When the Nanos Foundation approached BYU with an idea for a project that could raise the efficacy of cloth masks, the university jumped at the opportunity.
Will Vahle, director at the Nanos Foundation, said that he was just trying to develop this technology for fun. He then realized how many gaps it filled, waiting for someone to pick up on it and put it to use due to the demand for masks.
“Come May we were like, ‘Why is nobody doing this?’ ” Vahle said. “So I put together a technical primer just to kind of put my ideas to paper and floated it around to a few friends, one of whom is a senior member of the (LDS) church and he put us in touch with someone at BYU.”
He explained what was being proposed to the university and it moved forward. Vahle gave credit to BYU on this front adding that the foundation wanted to partner with a reputable university to help propel the project.
For BYU, many of its engineering students had lost internships due to COVID-19, so officials saw this opportunity as a way for students to have an alternative.
“There hasn’t been a lot of innovation in N95 masks in a long time, there just hasn’t been any drivers to do that,” said Anton Bowden, BYU mechanical engineering professor. “They’re made at a few specific factories, in very large quantities and so competition has been very minimal, it’d be really difficult for somebody to break into that market, but because there has been this need for them everywhere, it opened up opportunities to innovate. That’s what this project is all about, taking a technology that has been around for a long time but hasn’t been used in this application, which is this electronic-spinning.”
For the project, students at BYU took a high voltage source and used it to pull these fibers out of recycled polymers, which creates an electro-static charge. The nanofibers are very efficient at filtering things out, which allows for more airflow compared to other masks.
It also helps that this method is extremely cheap.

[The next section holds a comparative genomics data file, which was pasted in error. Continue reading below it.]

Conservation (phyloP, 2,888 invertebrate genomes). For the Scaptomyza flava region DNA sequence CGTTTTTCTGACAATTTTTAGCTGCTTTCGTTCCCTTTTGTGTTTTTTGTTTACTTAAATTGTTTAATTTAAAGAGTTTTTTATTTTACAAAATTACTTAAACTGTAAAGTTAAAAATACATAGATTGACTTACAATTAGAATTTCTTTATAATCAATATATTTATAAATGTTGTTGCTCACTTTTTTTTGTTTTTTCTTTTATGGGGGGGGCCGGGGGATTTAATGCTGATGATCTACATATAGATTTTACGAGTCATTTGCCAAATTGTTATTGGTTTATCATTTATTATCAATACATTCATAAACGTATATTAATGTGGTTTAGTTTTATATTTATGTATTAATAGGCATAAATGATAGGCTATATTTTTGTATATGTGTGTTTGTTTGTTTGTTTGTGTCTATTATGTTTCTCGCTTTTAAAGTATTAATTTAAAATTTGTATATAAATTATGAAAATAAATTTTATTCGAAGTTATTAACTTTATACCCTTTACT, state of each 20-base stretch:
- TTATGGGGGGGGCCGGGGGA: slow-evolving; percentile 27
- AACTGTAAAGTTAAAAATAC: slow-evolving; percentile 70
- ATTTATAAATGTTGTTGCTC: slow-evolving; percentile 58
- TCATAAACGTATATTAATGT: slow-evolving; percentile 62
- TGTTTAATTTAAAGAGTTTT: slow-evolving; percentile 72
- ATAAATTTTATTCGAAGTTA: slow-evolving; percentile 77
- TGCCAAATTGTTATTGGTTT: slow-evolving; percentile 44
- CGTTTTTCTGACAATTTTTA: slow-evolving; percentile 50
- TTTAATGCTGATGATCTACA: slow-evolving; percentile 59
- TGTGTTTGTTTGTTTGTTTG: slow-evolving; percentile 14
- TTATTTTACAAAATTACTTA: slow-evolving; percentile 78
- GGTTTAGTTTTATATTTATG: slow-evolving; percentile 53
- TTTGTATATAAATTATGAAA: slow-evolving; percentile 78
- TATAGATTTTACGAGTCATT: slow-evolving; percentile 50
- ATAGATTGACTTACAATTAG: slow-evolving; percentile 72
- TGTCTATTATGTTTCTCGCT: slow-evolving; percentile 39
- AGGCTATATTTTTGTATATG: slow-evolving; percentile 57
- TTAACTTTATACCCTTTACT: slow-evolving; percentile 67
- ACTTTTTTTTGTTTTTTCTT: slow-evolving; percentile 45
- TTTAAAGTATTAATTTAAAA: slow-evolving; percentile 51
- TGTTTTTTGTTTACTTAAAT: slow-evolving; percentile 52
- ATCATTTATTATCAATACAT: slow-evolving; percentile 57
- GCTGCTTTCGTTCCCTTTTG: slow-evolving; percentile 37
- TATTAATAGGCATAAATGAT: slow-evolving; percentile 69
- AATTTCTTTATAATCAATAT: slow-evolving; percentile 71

The high voltage energy source needed for this project would normally cost approximately $10,000, according to Bowden.
Luckily Vahle had figured out that old televisions could be used as the energy source, dropping the price considerably. Add in a bike pump, a soda bottle, acetone, recycled plastics and the nanofibers can be generated.
Along with this, the static electricity produced in production of the nanofibers also attracts virus particles.
“That’s one of the cool pieces about this is that the electro-static attachment is what allows it to function well but still be porous enough that you can breathe through it,” Bowden said.
The nanofibers can be spun into inserts for masks as well as seeing the fibers put directly onto already existing masks.
Through the process, cloth masks can be just as effective as N95 masks. As far as particulate capture, the nanofibers are over 95% effective.
While talking about the project, Bowden gave all the credit to his students.
“They’ll tell you they learned a lot,” Vahle said. “They got a real experience of what the reality of research and development is like. If you’re doing it right, the textbooks are actually useful but at the same time it’s 10% inspiration, 90% perspiration.”
Along with this, another group of BYU students is currently working to help get this technology out to countries like India, where masks are even harder to come by.
“In the U.S. there are probably fewer people that are going to set this up in their garage but more people that want to be able to get effective N95 masks here,” Bowden said. “Nanos is kind of helping launch a startup here that will partner with local partners and start creating masks using this technology. We’ve also had other folks within the state reach out to us about partnering with us to use the technology locally for them. There’s some local healthcare entities that want to get involved in this, and we’re excited about that. It’s launching locally here, it’s launching internationally, and we’re just excited to have the students be part of something that can get started up so quickly and make an impact on a problem we’re seeing right here, right now.”
The Nanos Foundation is hoping that the low costs and effectiveness of the technology will drive prices down across the board while making quality masks accessible for all who want one.